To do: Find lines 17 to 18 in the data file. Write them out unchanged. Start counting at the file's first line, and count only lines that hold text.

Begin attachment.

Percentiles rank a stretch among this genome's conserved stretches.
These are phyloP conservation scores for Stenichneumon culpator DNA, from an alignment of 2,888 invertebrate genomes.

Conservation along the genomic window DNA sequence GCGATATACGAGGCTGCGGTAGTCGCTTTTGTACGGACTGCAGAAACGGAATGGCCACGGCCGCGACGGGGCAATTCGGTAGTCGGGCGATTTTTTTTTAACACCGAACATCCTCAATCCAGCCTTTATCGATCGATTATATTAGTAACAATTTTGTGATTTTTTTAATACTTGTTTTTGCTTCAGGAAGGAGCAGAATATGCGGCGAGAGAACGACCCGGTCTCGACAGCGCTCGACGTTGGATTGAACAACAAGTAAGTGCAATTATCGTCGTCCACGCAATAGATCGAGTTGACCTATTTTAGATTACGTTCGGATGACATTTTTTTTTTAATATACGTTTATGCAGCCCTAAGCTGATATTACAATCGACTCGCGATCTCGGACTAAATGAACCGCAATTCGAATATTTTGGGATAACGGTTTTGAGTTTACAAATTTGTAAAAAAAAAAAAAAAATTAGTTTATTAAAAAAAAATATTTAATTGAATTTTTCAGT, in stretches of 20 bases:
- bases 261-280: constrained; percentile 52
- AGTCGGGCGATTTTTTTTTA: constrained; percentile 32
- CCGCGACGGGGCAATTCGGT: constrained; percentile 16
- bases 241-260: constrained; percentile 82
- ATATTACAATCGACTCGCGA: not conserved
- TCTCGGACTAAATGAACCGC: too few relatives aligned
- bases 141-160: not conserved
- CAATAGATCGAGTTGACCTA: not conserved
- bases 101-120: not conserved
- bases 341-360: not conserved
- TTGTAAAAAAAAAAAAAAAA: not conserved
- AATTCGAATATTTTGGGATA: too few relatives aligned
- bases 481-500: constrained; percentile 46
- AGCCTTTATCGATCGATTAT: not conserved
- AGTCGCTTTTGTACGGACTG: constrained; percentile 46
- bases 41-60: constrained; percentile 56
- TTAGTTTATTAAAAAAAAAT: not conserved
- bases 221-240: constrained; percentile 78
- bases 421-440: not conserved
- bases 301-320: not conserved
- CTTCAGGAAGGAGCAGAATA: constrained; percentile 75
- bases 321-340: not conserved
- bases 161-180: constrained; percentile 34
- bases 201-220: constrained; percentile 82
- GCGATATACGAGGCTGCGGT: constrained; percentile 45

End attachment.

- AGCCTTTATCGATCGATTAT: not conserved
- AGTCGCTTTTGTACGGACTG: constrained; percentile 46